Those words were seared into me as a child. As Jews gathered in N.Y.C. on Sunday for the annual Gathering of Remembrance at the Museum of Jewish Heritage, they came together as community to say we will never forget the horrors of the Holocaust.
It followed another day of tragedy. For the second time in 6 months, a white supremacist invaded a synagogue on Sabbath and opened fire. As the climate of hate violence and anti-semitism rises in our own country in our own days, as our own president continues to support “the fine people of Charlottesville” it is worth remembering this story again.
Past has become present in the most horrifying way.
When I saw the Nazi flag that symbol of the Third Reich being waved proudly through the streets of Charlottesville, all I can see is a little Polish boy, homeless, hungry and cold living in a crowded Displaced Persons camp in postwar Germany, lingering for four years in search of refuge.
When I heard those angry neo-Nazis chanting hate filled slogans like “Jews will not replace us” on American soil, I see the same little boy who would never know what it was like to grow up with a grandfather, a grandmother, uncles or aunts.
Nazi flags flapped and Seig Heils offered along in Charlottesville eerily reminiscent of Nazi Germany L) Image via Andy Campbell Twitter R) Nazi GermanyBecause his family were among the millions of unarmed Jewish civilians men, women, and children brutally slaughtered by the Nazis in the towns of Eastern Europe. Those swastika wearing forebearers are the inspiration to today’s hate filled Americans offering Sieg Heils on the streets of an American town.
Now 70 years later, that same little boy who would eventually grow up to be an American citizen, has had to tragically hear his own President talk about the “good people” at the torch lit Nazi parade.
Past Is Present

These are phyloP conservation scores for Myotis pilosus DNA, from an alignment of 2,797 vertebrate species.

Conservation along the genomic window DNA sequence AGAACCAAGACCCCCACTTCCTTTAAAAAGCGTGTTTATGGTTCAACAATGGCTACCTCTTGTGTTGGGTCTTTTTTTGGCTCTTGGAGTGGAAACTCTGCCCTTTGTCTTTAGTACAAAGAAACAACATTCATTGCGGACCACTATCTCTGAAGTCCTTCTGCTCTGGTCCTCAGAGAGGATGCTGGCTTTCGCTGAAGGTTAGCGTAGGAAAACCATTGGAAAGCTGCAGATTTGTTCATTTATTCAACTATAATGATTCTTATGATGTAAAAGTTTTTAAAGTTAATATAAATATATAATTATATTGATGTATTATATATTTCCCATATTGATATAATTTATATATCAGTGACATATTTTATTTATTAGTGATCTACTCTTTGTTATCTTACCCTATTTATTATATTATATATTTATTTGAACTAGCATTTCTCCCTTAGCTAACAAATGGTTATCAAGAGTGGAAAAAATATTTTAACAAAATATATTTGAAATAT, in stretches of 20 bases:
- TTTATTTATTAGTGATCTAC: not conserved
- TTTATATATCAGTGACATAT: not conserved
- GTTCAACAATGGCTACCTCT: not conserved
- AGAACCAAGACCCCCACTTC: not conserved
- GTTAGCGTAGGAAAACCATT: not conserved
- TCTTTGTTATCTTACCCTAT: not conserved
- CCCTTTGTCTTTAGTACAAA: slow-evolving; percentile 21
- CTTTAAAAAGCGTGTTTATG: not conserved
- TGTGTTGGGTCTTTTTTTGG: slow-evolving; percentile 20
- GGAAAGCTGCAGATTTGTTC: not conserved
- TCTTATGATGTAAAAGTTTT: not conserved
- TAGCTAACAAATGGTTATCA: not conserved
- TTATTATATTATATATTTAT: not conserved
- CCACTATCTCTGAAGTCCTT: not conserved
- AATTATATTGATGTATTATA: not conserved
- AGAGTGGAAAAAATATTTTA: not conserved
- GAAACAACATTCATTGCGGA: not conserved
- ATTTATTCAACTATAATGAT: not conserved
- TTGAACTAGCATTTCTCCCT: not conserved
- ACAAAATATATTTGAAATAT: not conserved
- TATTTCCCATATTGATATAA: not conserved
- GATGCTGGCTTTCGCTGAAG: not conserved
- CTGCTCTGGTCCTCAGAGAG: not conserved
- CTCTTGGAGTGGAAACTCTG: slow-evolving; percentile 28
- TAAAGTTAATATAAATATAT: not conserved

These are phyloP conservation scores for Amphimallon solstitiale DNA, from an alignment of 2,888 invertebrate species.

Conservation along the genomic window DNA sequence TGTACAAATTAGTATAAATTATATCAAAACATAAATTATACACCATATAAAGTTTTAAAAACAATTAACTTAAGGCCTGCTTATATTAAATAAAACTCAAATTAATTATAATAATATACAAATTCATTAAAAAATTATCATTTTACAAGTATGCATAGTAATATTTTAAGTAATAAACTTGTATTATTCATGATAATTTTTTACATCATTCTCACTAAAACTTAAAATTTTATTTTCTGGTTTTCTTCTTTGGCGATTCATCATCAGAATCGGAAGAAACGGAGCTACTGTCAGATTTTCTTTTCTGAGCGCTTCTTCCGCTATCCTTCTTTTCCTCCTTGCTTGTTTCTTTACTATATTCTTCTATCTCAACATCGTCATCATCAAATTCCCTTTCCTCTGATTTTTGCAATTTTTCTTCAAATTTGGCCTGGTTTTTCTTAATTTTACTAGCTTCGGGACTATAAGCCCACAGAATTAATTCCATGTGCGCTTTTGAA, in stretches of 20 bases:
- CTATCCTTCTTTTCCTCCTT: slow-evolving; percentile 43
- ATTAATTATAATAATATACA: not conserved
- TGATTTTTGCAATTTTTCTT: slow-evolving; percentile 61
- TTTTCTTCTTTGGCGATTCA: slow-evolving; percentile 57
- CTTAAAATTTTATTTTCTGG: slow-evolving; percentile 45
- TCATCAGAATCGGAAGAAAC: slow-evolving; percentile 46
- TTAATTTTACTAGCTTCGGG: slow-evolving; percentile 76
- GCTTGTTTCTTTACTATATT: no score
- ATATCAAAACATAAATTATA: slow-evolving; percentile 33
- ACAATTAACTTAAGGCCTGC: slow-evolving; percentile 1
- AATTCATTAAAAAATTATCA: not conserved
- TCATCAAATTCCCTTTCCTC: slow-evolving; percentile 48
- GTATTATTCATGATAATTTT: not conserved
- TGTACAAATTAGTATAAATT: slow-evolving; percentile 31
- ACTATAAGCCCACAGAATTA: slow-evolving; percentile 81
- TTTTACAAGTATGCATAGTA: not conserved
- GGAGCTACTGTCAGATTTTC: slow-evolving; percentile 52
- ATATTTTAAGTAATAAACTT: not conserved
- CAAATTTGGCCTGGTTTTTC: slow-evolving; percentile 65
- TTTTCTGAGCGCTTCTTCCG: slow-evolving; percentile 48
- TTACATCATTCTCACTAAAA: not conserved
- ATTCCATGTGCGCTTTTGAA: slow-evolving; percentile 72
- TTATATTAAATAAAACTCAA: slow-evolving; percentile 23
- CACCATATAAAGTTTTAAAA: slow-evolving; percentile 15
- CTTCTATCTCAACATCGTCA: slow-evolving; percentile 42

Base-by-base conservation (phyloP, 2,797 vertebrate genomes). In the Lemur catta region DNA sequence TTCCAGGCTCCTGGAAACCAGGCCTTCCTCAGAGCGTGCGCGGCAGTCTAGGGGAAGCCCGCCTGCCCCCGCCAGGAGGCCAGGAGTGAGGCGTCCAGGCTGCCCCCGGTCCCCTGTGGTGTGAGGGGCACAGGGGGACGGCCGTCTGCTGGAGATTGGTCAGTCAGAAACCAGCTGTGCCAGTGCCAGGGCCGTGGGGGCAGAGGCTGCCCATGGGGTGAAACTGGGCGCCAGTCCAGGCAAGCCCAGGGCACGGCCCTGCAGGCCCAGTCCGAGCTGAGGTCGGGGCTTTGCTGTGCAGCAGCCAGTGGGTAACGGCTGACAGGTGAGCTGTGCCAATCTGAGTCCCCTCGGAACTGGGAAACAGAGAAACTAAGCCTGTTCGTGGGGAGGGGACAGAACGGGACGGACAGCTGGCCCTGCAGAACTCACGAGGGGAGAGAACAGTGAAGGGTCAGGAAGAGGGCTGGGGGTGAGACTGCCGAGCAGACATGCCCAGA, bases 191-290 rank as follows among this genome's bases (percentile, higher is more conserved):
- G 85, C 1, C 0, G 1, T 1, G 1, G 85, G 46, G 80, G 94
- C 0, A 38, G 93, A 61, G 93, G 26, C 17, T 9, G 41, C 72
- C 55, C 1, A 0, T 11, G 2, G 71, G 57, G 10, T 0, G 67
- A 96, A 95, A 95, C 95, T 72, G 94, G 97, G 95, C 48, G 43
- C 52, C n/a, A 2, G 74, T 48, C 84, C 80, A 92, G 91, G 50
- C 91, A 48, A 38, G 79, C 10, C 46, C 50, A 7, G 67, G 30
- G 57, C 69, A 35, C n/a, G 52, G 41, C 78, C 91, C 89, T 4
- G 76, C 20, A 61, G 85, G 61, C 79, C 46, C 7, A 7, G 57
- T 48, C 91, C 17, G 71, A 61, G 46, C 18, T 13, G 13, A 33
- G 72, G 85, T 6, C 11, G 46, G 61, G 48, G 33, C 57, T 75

In some ways the past is always present in the little boy who lives within this man. With wounds too deep to ever heal, the decades old walls built to cover pain too hard to feel and block out what is too hard to remember, remain impenetrable. Along with parts of himself, the trauma lives buried, its toxic damage leaching out over 70 years, affecting generations.
I know this because, this little boy born without a home and without an extended family would one day grow up to be my all American husband.
Though not my own history the damage from his decades old tragedy becomes part of mine.
Now as I observe this man as he watches the horror of what has been unleashed in our country, I see the little boy confronted by that noxious symbol of hate once again, and the trauma that has long been buried, gets stirred up. The look is of pain but so deep he is unable to speak of it.
Today I will be his voice.
And it is loud, it is outraged, and it is frightened.
I always felt fortunate to have been born when I was.
Born a full decade after the end WWII which in a child’s mind is an eternity, the Nazi atrocities of Auschwitz and Treblinka and Belzec seemed ancient history. Storm Troopers in their black boots and their angry red flags emblazoned with swastikas became harmless villains easily beaten in movies, comics and television. America’s story of triumph of good over evil was the lessons of WWII. We had been victorious in our fight against Hitler resulting in the ultimate defeat of the ultimate evil.
How glad I was to be a Jew in America safe and immune from that kind of hate.
The unthinkable atrocities in Europe could never happen in our democracy we were told.
Kristallnacht, the Night of broken Glass, that most horrific night in November where the Nazis destroyed hundreds of synagogues, vandalized Jewish businesses, schools and hospitals, demolished buildings with sledgehammers, attacked Jews in their homes and killed hundreds in a solitary night in 1938 seemed as far removed from my own safe, postwar suburban life as I could imagine.
Of course through the years, a reviled swastika scrawled on a wall or an ugly anti-Semitic rant might rear its ugly head causing a queasy uneasy feeling to wash over me, but I could be confident that the perpetrators of this hateful act were swiftly and firmly denounced.
The European Jewish story was history, an unthinkable tragedy important to remember, but unimaginable here.
But now the unthinkable is entering American Jews thoughts.
I no longer feel protected in my own country least of all by our president with his appalling lack of leadership and empathy. The hatred, bigotry and violence in Charlottesville came from “many sides” our President insisted, but the fact is only one side was carrying swastika flags, the flag of Nazi Germany.
It is unthinkable that the President of the United States, the leader of a country that over 70 years ago sacrificed hundreds and thousands of the greatest generation to ensure the demise of that same evil, not vigorously condemn Americans who marched under the flag of the Third Reich. How can he possibly claim to represent America, its’ values and its’ citizens?
No, Mr. Trump you do not represent me.
Copyright (©) 2019 Sally Edelstein All Rights Reserved